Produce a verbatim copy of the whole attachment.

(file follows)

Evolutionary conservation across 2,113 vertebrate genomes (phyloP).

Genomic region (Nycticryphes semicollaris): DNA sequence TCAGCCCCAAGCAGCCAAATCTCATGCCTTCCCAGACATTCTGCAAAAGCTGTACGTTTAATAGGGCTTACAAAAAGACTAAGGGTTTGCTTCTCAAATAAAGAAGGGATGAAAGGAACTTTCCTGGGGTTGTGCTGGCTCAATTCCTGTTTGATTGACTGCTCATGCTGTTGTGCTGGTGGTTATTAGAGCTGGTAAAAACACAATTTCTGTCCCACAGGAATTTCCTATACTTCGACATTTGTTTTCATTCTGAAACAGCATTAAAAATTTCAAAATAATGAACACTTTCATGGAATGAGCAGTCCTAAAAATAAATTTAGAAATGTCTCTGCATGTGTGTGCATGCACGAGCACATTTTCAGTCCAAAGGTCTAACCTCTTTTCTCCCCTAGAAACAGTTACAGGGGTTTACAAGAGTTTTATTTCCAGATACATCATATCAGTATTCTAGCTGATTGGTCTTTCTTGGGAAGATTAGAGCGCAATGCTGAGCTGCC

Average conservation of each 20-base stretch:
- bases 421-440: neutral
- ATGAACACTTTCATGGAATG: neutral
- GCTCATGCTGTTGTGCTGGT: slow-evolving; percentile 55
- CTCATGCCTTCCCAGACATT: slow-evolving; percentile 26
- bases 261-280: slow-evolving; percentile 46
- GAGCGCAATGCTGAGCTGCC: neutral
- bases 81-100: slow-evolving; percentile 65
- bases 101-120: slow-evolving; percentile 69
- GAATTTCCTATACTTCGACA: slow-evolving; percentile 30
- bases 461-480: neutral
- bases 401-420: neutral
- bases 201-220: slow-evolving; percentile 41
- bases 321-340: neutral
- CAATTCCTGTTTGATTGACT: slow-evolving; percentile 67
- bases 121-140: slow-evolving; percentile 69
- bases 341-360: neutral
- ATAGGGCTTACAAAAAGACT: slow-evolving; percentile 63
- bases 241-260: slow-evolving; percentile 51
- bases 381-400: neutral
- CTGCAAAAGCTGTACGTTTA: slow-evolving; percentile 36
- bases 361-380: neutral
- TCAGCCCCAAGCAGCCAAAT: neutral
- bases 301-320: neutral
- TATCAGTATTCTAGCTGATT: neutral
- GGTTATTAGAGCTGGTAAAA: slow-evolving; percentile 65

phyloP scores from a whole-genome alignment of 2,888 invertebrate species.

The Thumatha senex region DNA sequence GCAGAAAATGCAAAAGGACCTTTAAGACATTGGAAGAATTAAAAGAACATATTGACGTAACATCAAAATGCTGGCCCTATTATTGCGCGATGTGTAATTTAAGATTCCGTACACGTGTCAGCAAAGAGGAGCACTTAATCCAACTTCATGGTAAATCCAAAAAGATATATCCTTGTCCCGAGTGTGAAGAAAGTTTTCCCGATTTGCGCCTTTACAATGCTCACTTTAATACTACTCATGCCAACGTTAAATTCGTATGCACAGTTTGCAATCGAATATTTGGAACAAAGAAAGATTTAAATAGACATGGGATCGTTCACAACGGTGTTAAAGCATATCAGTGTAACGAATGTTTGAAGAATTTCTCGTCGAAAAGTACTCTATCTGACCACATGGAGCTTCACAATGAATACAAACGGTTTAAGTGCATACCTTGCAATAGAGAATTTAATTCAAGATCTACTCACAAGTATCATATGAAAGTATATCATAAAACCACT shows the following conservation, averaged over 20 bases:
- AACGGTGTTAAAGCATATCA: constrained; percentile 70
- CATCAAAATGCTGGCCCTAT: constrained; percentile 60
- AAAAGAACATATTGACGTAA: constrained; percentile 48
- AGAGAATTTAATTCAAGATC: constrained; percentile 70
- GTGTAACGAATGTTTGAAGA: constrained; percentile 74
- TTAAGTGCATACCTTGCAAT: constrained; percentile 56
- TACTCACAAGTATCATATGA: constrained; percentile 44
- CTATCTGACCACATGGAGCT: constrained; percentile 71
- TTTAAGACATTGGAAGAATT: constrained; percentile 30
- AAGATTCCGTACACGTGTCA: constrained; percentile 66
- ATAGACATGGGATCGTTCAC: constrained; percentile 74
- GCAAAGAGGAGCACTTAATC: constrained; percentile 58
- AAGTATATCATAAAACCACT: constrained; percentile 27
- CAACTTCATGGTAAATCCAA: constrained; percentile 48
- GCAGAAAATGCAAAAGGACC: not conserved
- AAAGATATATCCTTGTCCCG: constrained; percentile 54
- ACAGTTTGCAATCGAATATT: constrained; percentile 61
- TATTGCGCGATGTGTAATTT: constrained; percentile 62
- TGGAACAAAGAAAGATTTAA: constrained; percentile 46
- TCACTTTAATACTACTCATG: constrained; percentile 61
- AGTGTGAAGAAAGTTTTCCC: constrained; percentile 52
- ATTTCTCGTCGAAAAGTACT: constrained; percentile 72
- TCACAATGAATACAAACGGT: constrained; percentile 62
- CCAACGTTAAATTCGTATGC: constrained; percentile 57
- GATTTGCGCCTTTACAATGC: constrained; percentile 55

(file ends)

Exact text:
Evolutionary conservation across 2,113 vertebrate genomes (phyloP).

Genomic region (Nycticryphes semicollaris): DNA sequence TCAGCCCCAAGCAGCCAAATCTCATGCCTTCCCAGACATTCTGCAAAAGCTGTACGTTTAATAGGGCTTACAAAAAGACTAAGGGTTTGCTTCTCAAATAAAGAAGGGATGAAAGGAACTTTCCTGGGGTTGTGCTGGCTCAATTCCTGTTTGATTGACTGCTCATGCTGTTGTGCTGGTGGTTATTAGAGCTGGTAAAAACACAATTTCTGTCCCACAGGAATTTCCTATACTTCGACATTTGTTTTCATTCTGAAACAGCATTAAAAATTTCAAAATAATGAACACTTTCATGGAATGAGCAGTCCTAAAAATAAATTTAGAAATGTCTCTGCATGTGTGTGCATGCACGAGCACATTTTCAGTCCAAAGGTCTAACCTCTTTTCTCCCCTAGAAACAGTTACAGGGGTTTACAAGAGTTTTATTTCCAGATACATCATATCAGTATTCTAGCTGATTGGTCTTTCTTGGGAAGATTAGAGCGCAATGCTGAGCTGCC

Average conservation of each 20-base stretch:
- bases 421-440: neutral
- ATGAACACTTTCATGGAATG: neutral
- GCTCATGCTGTTGTGCTGGT: slow-evolving; percentile 55
- CTCATGCCTTCCCAGACATT: slow-evolving; percentile 26
- bases 261-280: slow-evolving; percentile 46
- GAGCGCAATGCTGAGCTGCC: neutral
- bases 81-100: slow-evolving; percentile 65
- bases 101-120: slow-evolving; percentile 69
- GAATTTCCTATACTTCGACA: slow-evolving; percentile 30
- bases 461-480: neutral
- bases 401-420: neutral
- bases 201-220: slow-evolving; percentile 41
- bases 321-340: neutral
- CAATTCCTGTTTGATTGACT: slow-evolving; percentile 67
- bases 121-140: slow-evolving; percentile 69
- bases 341-360: neutral
- ATAGGGCTTACAAAAAGACT: slow-evolving; percentile 63
- bases 241-260: slow-evolving; percentile 51
- bases 381-400: neutral
- CTGCAAAAGCTGTACGTTTA: slow-evolving; percentile 36
- bases 361-380: neutral
- TCAGCCCCAAGCAGCCAAAT: neutral
- bases 301-320: neutral
- TATCAGTATTCTAGCTGATT: neutral
- GGTTATTAGAGCTGGTAAAA: slow-evolving; percentile 65

phyloP scores from a whole-genome alignment of 2,888 invertebrate species.

The Thumatha senex region DNA sequence GCAGAAAATGCAAAAGGACCTTTAAGACATTGGAAGAATTAAAAGAACATATTGACGTAACATCAAAATGCTGGCCCTATTATTGCGCGATGTGTAATTTAAGATTCCGTACACGTGTCAGCAAAGAGGAGCACTTAATCCAACTTCATGGTAAATCCAAAAAGATATATCCTTGTCCCGAGTGTGAAGAAAGTTTTCCCGATTTGCGCCTTTACAATGCTCACTTTAATACTACTCATGCCAACGTTAAATTCGTATGCACAGTTTGCAATCGAATATTTGGAACAAAGAAAGATTTAAATAGACATGGGATCGTTCACAACGGTGTTAAAGCATATCAGTGTAACGAATGTTTGAAGAATTTCTCGTCGAAAAGTACTCTATCTGACCACATGGAGCTTCACAATGAATACAAACGGTTTAAGTGCATACCTTGCAATAGAGAATTTAATTCAAGATCTACTCACAAGTATCATATGAAAGTATATCATAAAACCACT shows the following conservation, averaged over 20 bases:
- AACGGTGTTAAAGCATATCA: constrained; percentile 70
- CATCAAAATGCTGGCCCTAT: constrained; percentile 60
- AAAAGAACATATTGACGTAA: constrained; percentile 48
- AGAGAATTTAATTCAAGATC: constrained; percentile 70
- GTGTAACGAATGTTTGAAGA: constrained; percentile 74
- TTAAGTGCATACCTTGCAAT: constrained; percentile 56
- TACTCACAAGTATCATATGA: constrained; percentile 44
- CTATCTGACCACATGGAGCT: constrained; percentile 71
- TTTAAGACATTGGAAGAATT: constrained; percentile 30
- AAGATTCCGTACACGTGTCA: constrained; percentile 66
- ATAGACATGGGATCGTTCAC: constrained; percentile 74
- GCAAAGAGGAGCACTTAATC: constrained; percentile 58
- AAGTATATCATAAAACCACT: constrained; percentile 27
- CAACTTCATGGTAAATCCAA: constrained; percentile 48
- GCAGAAAATGCAAAAGGACC: not conserved
- AAAGATATATCCTTGTCCCG: constrained; percentile 54
- ACAGTTTGCAATCGAATATT: constrained; percentile 61
- TATTGCGCGATGTGTAATTT: constrained; percentile 62
- TGGAACAAAGAAAGATTTAA: constrained; percentile 46
- TCACTTTAATACTACTCATG: constrained; percentile 61
- AGTGTGAAGAAAGTTTTCCC: constrained; percentile 52
- ATTTCTCGTCGAAAAGTACT: constrained; percentile 72
- TCACAATGAATACAAACGGT: constrained; percentile 62
- CCAACGTTAAATTCGTATGC: constrained; percentile 57
- GATTTGCGCCTTTACAATGC: constrained; percentile 55